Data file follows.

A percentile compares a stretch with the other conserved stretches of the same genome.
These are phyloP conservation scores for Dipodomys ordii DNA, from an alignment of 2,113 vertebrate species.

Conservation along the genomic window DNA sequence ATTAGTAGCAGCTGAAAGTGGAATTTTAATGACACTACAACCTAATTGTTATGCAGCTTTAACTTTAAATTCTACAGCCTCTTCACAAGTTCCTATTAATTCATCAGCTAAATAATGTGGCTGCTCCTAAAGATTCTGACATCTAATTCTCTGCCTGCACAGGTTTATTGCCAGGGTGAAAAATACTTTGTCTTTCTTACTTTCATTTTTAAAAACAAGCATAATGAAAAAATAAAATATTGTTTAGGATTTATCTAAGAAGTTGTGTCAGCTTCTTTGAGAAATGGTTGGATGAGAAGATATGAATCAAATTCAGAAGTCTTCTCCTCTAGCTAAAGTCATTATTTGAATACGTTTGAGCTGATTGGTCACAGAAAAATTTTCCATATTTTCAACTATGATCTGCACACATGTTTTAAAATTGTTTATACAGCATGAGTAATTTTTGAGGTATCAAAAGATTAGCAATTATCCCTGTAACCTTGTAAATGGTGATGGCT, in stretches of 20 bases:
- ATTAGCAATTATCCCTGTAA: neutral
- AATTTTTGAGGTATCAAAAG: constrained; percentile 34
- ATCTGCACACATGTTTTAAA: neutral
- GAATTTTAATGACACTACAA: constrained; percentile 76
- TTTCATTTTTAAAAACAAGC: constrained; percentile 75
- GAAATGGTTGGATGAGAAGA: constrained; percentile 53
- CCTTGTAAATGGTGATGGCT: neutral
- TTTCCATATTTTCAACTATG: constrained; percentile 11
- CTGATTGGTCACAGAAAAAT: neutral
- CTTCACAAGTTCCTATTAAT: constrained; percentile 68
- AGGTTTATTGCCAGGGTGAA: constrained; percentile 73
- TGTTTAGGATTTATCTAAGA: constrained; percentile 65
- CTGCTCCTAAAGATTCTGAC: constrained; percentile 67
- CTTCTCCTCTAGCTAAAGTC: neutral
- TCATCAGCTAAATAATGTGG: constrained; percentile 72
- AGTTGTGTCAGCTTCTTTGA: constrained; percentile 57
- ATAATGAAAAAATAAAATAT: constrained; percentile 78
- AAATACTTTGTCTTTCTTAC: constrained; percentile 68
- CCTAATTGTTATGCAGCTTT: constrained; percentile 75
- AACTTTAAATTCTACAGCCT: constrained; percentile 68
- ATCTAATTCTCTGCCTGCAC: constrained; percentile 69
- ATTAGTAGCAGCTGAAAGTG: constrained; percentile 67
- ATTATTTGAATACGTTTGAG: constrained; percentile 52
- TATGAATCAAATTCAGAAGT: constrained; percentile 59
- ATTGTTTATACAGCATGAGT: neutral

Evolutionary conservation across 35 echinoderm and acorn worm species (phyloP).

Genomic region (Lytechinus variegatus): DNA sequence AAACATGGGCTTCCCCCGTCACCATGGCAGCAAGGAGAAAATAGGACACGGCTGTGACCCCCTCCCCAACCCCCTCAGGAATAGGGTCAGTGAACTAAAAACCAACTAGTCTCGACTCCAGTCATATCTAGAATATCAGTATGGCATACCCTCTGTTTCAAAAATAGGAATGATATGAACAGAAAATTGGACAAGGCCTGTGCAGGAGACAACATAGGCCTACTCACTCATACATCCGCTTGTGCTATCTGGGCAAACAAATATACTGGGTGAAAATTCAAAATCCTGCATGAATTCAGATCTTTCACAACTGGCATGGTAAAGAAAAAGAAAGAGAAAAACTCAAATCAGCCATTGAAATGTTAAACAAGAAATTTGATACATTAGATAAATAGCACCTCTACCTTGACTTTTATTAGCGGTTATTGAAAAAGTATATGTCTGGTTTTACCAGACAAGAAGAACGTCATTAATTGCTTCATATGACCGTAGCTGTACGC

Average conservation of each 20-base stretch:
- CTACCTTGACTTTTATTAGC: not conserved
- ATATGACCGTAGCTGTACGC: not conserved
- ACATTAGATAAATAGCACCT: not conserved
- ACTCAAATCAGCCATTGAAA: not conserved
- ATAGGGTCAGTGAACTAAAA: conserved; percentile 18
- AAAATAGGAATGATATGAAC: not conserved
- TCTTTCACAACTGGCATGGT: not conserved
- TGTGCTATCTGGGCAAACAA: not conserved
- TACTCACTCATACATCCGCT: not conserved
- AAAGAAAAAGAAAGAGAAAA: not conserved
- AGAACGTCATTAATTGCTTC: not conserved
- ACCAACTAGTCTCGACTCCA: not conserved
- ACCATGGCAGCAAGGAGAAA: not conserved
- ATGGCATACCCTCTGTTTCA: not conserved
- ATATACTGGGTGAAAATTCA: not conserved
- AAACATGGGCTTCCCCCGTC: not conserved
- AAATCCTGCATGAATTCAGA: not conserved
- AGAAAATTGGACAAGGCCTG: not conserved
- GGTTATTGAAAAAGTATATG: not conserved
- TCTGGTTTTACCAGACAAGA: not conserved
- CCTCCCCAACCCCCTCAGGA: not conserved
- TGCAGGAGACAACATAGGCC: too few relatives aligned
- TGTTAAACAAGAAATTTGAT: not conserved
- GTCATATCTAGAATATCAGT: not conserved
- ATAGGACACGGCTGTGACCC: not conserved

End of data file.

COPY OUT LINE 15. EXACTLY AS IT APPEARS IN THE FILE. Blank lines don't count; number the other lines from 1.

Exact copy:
- TGTTTAGGATTTATCTAAGA: constrained; percentile 65